6 Tips for Adding Wax Seals to your Wedding Invitations
It’s almost time to mail out your invitations and invite your guests to your wedding. YES! If you’ve opted to use wax seals to add another layer of personalization. That’s great!
I LOVE incorporating wax seals into my designs. I quickly realized that there was more to wax seals than just melt and stamp! If you need help on how to use wax seals, read this blog post. Otherwise, keep reading for top wax seal tips and troubleshooting. Good luck!
Address Your Envelopes!
Before you get started, be sure to address and add postage to your envelopes. This may sound obvious, but for that one bride out there under the wire trying to get a jump on assembling all the invitations with the intent of attending to the envelope after - don’t. It becomes much more difficult to write on envelopes that are stuffed. (If your color palette includes blue hues, you might like these wax seal sticks!)
Assemble Everything Before Melting Wax
Pre-assemble if you’re using the glue gun method. The wax heats quickly and is ready for the next seal within seconds. Even with this trigger glue gun, wax will drip out a bit if left too long between seals. Having everything ready to go will make quick work of adding your seals. So stuff and seal all your envelopes and lay them out, back flap up, several at a time.
If you ordered wax beads (like these champagne gold ones) then you will have a bit of down time between each seal. Before I started using the glue gun wax for wedding suites, I would use the wax beads and assemble each suite while the wax melted. If you’re up against a deadline or have limited space, assembling ahead of time and using the glue gun wax will be a life saver.
Troubleshooting - Wax Sticking to Seal
You’ve picked out your wax seal and the perfect shade of wax to match your invitations. BUT for some reason, the wax seal won’t release from the wax no matter how long you leave it. Ugh! Not to worry. A few things could be happening here. The wax needs to cool before you try pulling off the stamp. If you’ve patiently waited and it’s still getting stuck every time, you can use a little (VERY little) grape seed oil. Using a cotton swab slightly dipped in grape seed oil, dab the stamp. Now it should be rather easy to remove the next stamp from the cooled wax. Remember, oil can stain fabrics and paper so carefully wipe off any excess oil left on the finished wax seal. A clean, dry cotton swab will do the trick. Hopefully you won’t need to do this for each envelope but it can be super handy if all of your seals are putting up a fight.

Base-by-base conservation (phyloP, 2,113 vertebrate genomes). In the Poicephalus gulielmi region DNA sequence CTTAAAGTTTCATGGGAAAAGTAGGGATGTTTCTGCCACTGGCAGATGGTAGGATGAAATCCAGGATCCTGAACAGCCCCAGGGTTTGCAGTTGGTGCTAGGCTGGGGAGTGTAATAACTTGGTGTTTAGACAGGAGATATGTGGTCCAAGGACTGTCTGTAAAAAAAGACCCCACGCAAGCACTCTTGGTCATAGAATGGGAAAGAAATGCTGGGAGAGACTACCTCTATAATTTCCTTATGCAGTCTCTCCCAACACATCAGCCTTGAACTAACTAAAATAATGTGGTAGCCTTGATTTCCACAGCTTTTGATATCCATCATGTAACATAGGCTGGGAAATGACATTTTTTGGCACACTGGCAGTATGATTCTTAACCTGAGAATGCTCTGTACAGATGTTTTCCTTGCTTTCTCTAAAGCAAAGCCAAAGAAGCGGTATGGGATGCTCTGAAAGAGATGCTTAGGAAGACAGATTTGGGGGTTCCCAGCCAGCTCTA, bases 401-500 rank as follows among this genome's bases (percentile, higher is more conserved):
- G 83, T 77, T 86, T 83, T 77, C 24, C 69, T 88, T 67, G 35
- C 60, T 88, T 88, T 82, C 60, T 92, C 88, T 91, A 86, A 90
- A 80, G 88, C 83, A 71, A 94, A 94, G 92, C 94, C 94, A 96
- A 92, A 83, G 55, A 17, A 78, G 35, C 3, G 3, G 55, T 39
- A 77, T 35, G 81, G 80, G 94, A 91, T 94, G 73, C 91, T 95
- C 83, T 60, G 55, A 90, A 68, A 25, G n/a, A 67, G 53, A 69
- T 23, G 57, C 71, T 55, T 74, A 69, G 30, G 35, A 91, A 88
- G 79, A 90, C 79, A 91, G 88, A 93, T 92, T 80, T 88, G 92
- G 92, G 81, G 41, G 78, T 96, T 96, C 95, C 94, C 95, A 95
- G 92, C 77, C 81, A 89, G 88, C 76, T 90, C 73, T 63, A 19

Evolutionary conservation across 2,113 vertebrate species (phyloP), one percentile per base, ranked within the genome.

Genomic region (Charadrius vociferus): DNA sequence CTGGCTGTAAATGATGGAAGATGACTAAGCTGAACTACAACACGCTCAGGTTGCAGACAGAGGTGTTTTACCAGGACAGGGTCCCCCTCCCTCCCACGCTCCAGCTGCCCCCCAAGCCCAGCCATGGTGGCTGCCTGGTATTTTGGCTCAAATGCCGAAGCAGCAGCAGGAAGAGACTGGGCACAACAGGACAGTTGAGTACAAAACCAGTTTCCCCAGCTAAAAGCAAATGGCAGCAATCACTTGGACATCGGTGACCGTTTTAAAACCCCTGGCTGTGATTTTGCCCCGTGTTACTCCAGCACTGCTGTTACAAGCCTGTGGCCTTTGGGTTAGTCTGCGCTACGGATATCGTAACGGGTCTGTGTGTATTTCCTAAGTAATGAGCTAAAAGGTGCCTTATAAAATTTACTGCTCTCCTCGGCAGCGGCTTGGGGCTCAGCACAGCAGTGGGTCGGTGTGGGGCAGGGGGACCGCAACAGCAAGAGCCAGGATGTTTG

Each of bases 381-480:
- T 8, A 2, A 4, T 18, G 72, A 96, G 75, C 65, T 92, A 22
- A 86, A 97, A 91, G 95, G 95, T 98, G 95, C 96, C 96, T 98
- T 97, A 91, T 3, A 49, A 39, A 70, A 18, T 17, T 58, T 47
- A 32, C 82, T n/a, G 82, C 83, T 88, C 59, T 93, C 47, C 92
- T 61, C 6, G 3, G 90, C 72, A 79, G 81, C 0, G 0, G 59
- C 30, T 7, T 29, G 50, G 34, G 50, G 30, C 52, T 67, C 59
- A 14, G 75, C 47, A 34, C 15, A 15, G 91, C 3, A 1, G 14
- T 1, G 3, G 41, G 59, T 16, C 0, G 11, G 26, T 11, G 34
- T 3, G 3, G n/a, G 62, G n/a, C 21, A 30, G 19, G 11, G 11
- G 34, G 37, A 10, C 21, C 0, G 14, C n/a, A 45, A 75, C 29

Adding Extra Embellishments to the Wax
Wax seals are stunning on their own or with little something in the wax like a flower or a sprig of greenery. If you opt to add in a plant, place it on the paper and pour the wax directly over it. I recommend using dried plants like lavender, rosemary or babies breathe. All are easily dried and look gorgeous in the wax. Live plants wilt so if you have your heart set on a certain flower, it’s always a good idea to mail a sample to yourself to see how if the flower survived on the other side.
Troubleshooting - Wax Blackened
So you’re using wicked wax sticks and notice the soot left behind in the wax, ruining your gorgeous color. You likely have the wax stick inverted too far. Ideally, you don’t want your wax stick so far upside down that the flame is under the wax stick. The tip of your wax stick should be somewhere between upright and horizontal.
If you’re using wax beads and noticing soot in the wax seal then your melting spoon might be too close to the flame.
You’ll want to use extra postage for two reasons: 1.) the wax will add a little extra weight to a likely already full envelope and 2.) if you want to have your suite skip the postal machines they’ll require additional postage. When I’m working on a wedding suite, I always take a finished suite (ribbons, wax seal and all) to the Post Office to have it weighed. Once your suite is ready to be mailed, request the postal worker to Hand Cancel your suite. This will allow your envelopes to skip the machines but in order to skip the machines on the receiving end, you’ll need extra postage. Most wedding invitations I mail (domestically) get at least $0.70 in postage.